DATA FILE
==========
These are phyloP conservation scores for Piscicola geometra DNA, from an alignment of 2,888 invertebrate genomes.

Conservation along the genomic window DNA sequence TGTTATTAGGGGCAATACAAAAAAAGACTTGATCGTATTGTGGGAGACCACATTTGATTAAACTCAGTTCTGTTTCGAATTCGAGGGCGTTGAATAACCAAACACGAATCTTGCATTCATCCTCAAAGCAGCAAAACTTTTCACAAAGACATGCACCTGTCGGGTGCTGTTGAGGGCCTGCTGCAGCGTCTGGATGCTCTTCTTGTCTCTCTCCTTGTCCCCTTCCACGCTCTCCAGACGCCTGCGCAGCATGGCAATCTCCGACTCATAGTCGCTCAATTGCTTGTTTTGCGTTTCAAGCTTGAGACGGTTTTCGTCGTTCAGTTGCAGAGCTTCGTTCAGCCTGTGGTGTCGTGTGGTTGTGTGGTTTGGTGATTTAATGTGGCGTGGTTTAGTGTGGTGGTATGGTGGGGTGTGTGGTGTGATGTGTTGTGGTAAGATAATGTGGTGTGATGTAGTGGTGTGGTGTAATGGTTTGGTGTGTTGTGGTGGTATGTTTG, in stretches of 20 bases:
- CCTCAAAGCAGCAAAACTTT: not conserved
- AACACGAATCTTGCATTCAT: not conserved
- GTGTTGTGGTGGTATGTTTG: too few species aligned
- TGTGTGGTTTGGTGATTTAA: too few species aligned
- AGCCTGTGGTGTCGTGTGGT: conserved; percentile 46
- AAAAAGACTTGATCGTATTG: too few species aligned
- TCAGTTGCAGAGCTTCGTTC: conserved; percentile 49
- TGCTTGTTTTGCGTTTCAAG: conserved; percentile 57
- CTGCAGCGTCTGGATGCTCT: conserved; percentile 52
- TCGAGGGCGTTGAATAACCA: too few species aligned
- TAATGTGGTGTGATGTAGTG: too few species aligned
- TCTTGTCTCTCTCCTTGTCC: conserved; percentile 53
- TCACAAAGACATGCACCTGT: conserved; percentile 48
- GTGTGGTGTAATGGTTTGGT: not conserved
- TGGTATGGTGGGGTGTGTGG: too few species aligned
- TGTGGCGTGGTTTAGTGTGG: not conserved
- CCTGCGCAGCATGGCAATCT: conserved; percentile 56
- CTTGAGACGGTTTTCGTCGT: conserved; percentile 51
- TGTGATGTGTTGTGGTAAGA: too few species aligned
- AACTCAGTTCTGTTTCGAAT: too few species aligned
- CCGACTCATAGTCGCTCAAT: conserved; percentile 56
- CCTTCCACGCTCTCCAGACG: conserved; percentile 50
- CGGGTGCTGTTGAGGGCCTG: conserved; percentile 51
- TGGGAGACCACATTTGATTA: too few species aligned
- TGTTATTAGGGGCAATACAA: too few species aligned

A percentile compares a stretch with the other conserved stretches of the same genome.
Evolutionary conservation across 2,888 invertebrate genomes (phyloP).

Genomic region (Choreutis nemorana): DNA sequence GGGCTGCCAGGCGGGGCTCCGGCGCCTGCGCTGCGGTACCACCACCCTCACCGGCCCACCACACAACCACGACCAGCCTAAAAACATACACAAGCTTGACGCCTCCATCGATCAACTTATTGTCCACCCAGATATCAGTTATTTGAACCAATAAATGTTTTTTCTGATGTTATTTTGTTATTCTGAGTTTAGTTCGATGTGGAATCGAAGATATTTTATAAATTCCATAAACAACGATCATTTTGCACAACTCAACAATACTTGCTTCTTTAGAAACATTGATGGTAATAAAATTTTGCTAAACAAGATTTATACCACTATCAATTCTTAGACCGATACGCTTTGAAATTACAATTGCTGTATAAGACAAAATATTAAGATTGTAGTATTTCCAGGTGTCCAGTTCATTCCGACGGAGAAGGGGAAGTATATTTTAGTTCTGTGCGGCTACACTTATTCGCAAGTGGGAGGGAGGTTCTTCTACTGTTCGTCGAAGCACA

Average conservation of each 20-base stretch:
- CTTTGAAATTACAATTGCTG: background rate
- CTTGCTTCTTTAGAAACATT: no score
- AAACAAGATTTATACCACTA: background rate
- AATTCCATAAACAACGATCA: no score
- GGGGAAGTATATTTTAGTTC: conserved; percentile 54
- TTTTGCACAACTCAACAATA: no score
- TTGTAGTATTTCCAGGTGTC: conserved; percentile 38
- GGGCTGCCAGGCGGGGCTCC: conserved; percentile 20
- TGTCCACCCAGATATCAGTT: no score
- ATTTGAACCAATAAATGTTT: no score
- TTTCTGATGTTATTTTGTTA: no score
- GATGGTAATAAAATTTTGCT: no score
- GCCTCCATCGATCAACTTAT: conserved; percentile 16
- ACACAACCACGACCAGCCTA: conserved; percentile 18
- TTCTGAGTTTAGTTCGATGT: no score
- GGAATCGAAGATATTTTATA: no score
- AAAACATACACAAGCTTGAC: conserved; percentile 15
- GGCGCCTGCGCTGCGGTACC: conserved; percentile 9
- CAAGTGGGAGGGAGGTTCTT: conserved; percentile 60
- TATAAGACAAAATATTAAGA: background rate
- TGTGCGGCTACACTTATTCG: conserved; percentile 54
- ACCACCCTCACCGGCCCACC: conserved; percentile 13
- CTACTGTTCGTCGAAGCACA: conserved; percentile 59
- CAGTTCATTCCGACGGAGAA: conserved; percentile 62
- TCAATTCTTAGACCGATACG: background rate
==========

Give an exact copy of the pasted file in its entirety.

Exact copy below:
These are phyloP conservation scores for Piscicola geometra DNA, from an alignment of 2,888 invertebrate genomes.

Conservation along the genomic window DNA sequence TGTTATTAGGGGCAATACAAAAAAAGACTTGATCGTATTGTGGGAGACCACATTTGATTAAACTCAGTTCTGTTTCGAATTCGAGGGCGTTGAATAACCAAACACGAATCTTGCATTCATCCTCAAAGCAGCAAAACTTTTCACAAAGACATGCACCTGTCGGGTGCTGTTGAGGGCCTGCTGCAGCGTCTGGATGCTCTTCTTGTCTCTCTCCTTGTCCCCTTCCACGCTCTCCAGACGCCTGCGCAGCATGGCAATCTCCGACTCATAGTCGCTCAATTGCTTGTTTTGCGTTTCAAGCTTGAGACGGTTTTCGTCGTTCAGTTGCAGAGCTTCGTTCAGCCTGTGGTGTCGTGTGGTTGTGTGGTTTGGTGATTTAATGTGGCGTGGTTTAGTGTGGTGGTATGGTGGGGTGTGTGGTGTGATGTGTTGTGGTAAGATAATGTGGTGTGATGTAGTGGTGTGGTGTAATGGTTTGGTGTGTTGTGGTGGTATGTTTG, in stretches of 20 bases:
- CCTCAAAGCAGCAAAACTTT: not conserved
- AACACGAATCTTGCATTCAT: not conserved
- GTGTTGTGGTGGTATGTTTG: too few species aligned
- TGTGTGGTTTGGTGATTTAA: too few species aligned
- AGCCTGTGGTGTCGTGTGGT: conserved; percentile 46
- AAAAAGACTTGATCGTATTG: too few species aligned
- TCAGTTGCAGAGCTTCGTTC: conserved; percentile 49
- TGCTTGTTTTGCGTTTCAAG: conserved; percentile 57
- CTGCAGCGTCTGGATGCTCT: conserved; percentile 52
- TCGAGGGCGTTGAATAACCA: too few species aligned
- TAATGTGGTGTGATGTAGTG: too few species aligned
- TCTTGTCTCTCTCCTTGTCC: conserved; percentile 53
- TCACAAAGACATGCACCTGT: conserved; percentile 48
- GTGTGGTGTAATGGTTTGGT: not conserved
- TGGTATGGTGGGGTGTGTGG: too few species aligned
- TGTGGCGTGGTTTAGTGTGG: not conserved
- CCTGCGCAGCATGGCAATCT: conserved; percentile 56
- CTTGAGACGGTTTTCGTCGT: conserved; percentile 51
- TGTGATGTGTTGTGGTAAGA: too few species aligned
- AACTCAGTTCTGTTTCGAAT: too few species aligned
- CCGACTCATAGTCGCTCAAT: conserved; percentile 56
- CCTTCCACGCTCTCCAGACG: conserved; percentile 50
- CGGGTGCTGTTGAGGGCCTG: conserved; percentile 51
- TGGGAGACCACATTTGATTA: too few species aligned
- TGTTATTAGGGGCAATACAA: too few species aligned

A percentile compares a stretch with the other conserved stretches of the same genome.
Evolutionary conservation across 2,888 invertebrate genomes (phyloP).

Genomic region (Choreutis nemorana): DNA sequence GGGCTGCCAGGCGGGGCTCCGGCGCCTGCGCTGCGGTACCACCACCCTCACCGGCCCACCACACAACCACGACCAGCCTAAAAACATACACAAGCTTGACGCCTCCATCGATCAACTTATTGTCCACCCAGATATCAGTTATTTGAACCAATAAATGTTTTTTCTGATGTTATTTTGTTATTCTGAGTTTAGTTCGATGTGGAATCGAAGATATTTTATAAATTCCATAAACAACGATCATTTTGCACAACTCAACAATACTTGCTTCTTTAGAAACATTGATGGTAATAAAATTTTGCTAAACAAGATTTATACCACTATCAATTCTTAGACCGATACGCTTTGAAATTACAATTGCTGTATAAGACAAAATATTAAGATTGTAGTATTTCCAGGTGTCCAGTTCATTCCGACGGAGAAGGGGAAGTATATTTTAGTTCTGTGCGGCTACACTTATTCGCAAGTGGGAGGGAGGTTCTTCTACTGTTCGTCGAAGCACA

Average conservation of each 20-base stretch:
- CTTTGAAATTACAATTGCTG: background rate
- CTTGCTTCTTTAGAAACATT: no score
- AAACAAGATTTATACCACTA: background rate
- AATTCCATAAACAACGATCA: no score
- GGGGAAGTATATTTTAGTTC: conserved; percentile 54
- TTTTGCACAACTCAACAATA: no score
- TTGTAGTATTTCCAGGTGTC: conserved; percentile 38
- GGGCTGCCAGGCGGGGCTCC: conserved; percentile 20
- TGTCCACCCAGATATCAGTT: no score
- ATTTGAACCAATAAATGTTT: no score
- TTTCTGATGTTATTTTGTTA: no score
- GATGGTAATAAAATTTTGCT: no score
- GCCTCCATCGATCAACTTAT: conserved; percentile 16
- ACACAACCACGACCAGCCTA: conserved; percentile 18
- TTCTGAGTTTAGTTCGATGT: no score
- GGAATCGAAGATATTTTATA: no score
- AAAACATACACAAGCTTGAC: conserved; percentile 15
- GGCGCCTGCGCTGCGGTACC: conserved; percentile 9
- CAAGTGGGAGGGAGGTTCTT: conserved; percentile 60
- TATAAGACAAAATATTAAGA: background rate
- TGTGCGGCTACACTTATTCG: conserved; percentile 54
- ACCACCCTCACCGGCCCACC: conserved; percentile 13
- CTACTGTTCGTCGAAGCACA: conserved; percentile 59
- CAGTTCATTCCGACGGAGAA: conserved; percentile 62
- TCAATTCTTAGACCGATACG: background rate